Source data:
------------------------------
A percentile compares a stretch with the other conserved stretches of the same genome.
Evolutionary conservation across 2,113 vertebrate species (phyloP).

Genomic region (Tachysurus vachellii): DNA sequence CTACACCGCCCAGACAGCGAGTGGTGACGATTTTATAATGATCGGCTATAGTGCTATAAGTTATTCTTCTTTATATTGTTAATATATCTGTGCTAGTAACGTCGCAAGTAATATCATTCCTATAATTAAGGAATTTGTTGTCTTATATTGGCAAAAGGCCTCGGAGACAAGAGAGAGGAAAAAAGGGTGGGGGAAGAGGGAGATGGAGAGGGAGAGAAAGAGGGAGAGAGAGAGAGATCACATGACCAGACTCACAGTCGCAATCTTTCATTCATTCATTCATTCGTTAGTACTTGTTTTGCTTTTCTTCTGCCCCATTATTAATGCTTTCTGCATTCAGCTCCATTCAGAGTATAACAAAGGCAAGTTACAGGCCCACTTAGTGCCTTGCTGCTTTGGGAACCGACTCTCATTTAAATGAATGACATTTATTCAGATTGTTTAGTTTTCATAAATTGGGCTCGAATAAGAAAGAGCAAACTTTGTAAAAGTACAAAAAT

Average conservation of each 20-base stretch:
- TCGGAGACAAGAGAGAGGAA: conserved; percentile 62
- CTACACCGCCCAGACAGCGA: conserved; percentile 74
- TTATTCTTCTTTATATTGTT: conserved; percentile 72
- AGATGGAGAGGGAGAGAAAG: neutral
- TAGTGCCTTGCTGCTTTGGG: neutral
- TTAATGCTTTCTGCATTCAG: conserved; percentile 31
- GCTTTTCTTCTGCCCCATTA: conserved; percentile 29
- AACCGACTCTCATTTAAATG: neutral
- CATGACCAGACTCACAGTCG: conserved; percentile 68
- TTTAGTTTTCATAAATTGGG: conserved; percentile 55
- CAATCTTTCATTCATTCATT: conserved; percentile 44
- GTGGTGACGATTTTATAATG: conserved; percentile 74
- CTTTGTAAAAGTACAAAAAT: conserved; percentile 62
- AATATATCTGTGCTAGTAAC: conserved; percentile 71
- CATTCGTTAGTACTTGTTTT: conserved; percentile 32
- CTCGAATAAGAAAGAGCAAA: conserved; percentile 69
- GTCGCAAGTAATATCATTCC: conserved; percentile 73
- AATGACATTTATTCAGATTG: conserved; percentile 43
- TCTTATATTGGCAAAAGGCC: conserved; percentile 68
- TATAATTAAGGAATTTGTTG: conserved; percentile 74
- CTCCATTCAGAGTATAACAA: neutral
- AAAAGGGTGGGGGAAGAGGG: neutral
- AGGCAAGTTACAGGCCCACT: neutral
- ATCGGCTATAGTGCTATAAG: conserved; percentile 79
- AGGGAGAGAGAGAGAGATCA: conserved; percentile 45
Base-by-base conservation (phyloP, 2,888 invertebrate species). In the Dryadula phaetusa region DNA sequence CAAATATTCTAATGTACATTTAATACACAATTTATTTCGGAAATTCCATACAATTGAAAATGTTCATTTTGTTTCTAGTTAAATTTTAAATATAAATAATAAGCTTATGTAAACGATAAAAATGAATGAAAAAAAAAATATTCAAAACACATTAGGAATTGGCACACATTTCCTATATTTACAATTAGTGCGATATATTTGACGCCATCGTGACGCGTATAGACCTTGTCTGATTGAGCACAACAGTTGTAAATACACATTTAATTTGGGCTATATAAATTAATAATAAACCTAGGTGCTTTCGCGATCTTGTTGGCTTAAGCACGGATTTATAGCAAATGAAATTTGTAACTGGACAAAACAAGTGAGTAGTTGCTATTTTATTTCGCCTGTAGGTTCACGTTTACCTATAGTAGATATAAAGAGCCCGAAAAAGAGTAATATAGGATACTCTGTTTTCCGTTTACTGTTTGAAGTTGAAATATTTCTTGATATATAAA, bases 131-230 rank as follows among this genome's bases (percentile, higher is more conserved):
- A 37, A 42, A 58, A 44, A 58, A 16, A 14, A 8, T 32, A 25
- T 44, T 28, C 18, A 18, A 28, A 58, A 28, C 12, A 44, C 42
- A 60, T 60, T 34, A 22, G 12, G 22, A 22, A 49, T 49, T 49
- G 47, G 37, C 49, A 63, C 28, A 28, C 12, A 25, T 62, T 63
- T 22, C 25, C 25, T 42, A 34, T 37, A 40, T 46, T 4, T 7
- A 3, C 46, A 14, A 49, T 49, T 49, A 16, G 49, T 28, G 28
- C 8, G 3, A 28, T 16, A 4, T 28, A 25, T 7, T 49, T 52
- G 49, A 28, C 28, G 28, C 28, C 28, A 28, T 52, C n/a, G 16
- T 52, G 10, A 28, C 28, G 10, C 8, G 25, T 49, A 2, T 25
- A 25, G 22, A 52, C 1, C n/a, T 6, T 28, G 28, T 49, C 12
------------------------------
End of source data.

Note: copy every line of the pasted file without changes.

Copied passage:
A percentile compares a stretch with the other conserved stretches of the same genome.
Evolutionary conservation across 2,113 vertebrate species (phyloP).

Genomic region (Tachysurus vachellii): DNA sequence CTACACCGCCCAGACAGCGAGTGGTGACGATTTTATAATGATCGGCTATAGTGCTATAAGTTATTCTTCTTTATATTGTTAATATATCTGTGCTAGTAACGTCGCAAGTAATATCATTCCTATAATTAAGGAATTTGTTGTCTTATATTGGCAAAAGGCCTCGGAGACAAGAGAGAGGAAAAAAGGGTGGGGGAAGAGGGAGATGGAGAGGGAGAGAAAGAGGGAGAGAGAGAGAGATCACATGACCAGACTCACAGTCGCAATCTTTCATTCATTCATTCATTCGTTAGTACTTGTTTTGCTTTTCTTCTGCCCCATTATTAATGCTTTCTGCATTCAGCTCCATTCAGAGTATAACAAAGGCAAGTTACAGGCCCACTTAGTGCCTTGCTGCTTTGGGAACCGACTCTCATTTAAATGAATGACATTTATTCAGATTGTTTAGTTTTCATAAATTGGGCTCGAATAAGAAAGAGCAAACTTTGTAAAAGTACAAAAAT

Average conservation of each 20-base stretch:
- TCGGAGACAAGAGAGAGGAA: conserved; percentile 62
- CTACACCGCCCAGACAGCGA: conserved; percentile 74
- TTATTCTTCTTTATATTGTT: conserved; percentile 72
- AGATGGAGAGGGAGAGAAAG: neutral
- TAGTGCCTTGCTGCTTTGGG: neutral
- TTAATGCTTTCTGCATTCAG: conserved; percentile 31
- GCTTTTCTTCTGCCCCATTA: conserved; percentile 29
- AACCGACTCTCATTTAAATG: neutral
- CATGACCAGACTCACAGTCG: conserved; percentile 68
- TTTAGTTTTCATAAATTGGG: conserved; percentile 55
- CAATCTTTCATTCATTCATT: conserved; percentile 44
- GTGGTGACGATTTTATAATG: conserved; percentile 74
- CTTTGTAAAAGTACAAAAAT: conserved; percentile 62
- AATATATCTGTGCTAGTAAC: conserved; percentile 71
- CATTCGTTAGTACTTGTTTT: conserved; percentile 32
- CTCGAATAAGAAAGAGCAAA: conserved; percentile 69
- GTCGCAAGTAATATCATTCC: conserved; percentile 73
- AATGACATTTATTCAGATTG: conserved; percentile 43
- TCTTATATTGGCAAAAGGCC: conserved; percentile 68
- TATAATTAAGGAATTTGTTG: conserved; percentile 74
- CTCCATTCAGAGTATAACAA: neutral
- AAAAGGGTGGGGGAAGAGGG: neutral
- AGGCAAGTTACAGGCCCACT: neutral
- ATCGGCTATAGTGCTATAAG: conserved; percentile 79
- AGGGAGAGAGAGAGAGATCA: conserved; percentile 45
Base-by-base conservation (phyloP, 2,888 invertebrate species). In the Dryadula phaetusa region DNA sequence CAAATATTCTAATGTACATTTAATACACAATTTATTTCGGAAATTCCATACAATTGAAAATGTTCATTTTGTTTCTAGTTAAATTTTAAATATAAATAATAAGCTTATGTAAACGATAAAAATGAATGAAAAAAAAAATATTCAAAACACATTAGGAATTGGCACACATTTCCTATATTTACAATTAGTGCGATATATTTGACGCCATCGTGACGCGTATAGACCTTGTCTGATTGAGCACAACAGTTGTAAATACACATTTAATTTGGGCTATATAAATTAATAATAAACCTAGGTGCTTTCGCGATCTTGTTGGCTTAAGCACGGATTTATAGCAAATGAAATTTGTAACTGGACAAAACAAGTGAGTAGTTGCTATTTTATTTCGCCTGTAGGTTCACGTTTACCTATAGTAGATATAAAGAGCCCGAAAAAGAGTAATATAGGATACTCTGTTTTCCGTTTACTGTTTGAAGTTGAAATATTTCTTGATATATAAA, bases 131-230 rank as follows among this genome's bases (percentile, higher is more conserved):
- A 37, A 42, A 58, A 44, A 58, A 16, A 14, A 8, T 32, A 25
- T 44, T 28, C 18, A 18, A 28, A 58, A 28, C 12, A 44, C 42
- A 60, T 60, T 34, A 22, G 12, G 22, A 22, A 49, T 49, T 49
- G 47, G 37, C 49, A 63, C 28, A 28, C 12, A 25, T 62, T 63
- T 22, C 25, C 25, T 42, A 34, T 37, A 40, T 46, T 4, T 7
- A 3, C 46, A 14, A 49, T 49, T 49, A 16, G 49, T 28, G 28
- C 8, G 3, A 28, T 16, A 4, T 28, A 25, T 7, T 49, T 52
- G 49, A 28, C 28, G 28, C 28, C 28, A 28, T 52, C n/a, G 16
- T 52, G 10, A 28, C 28, G 10, C 8, G 25, T 49, A 2, T 25
- A 25, G 22, A 52, C 1, C n/a, T 6, T 28, G 28, T 49, C 12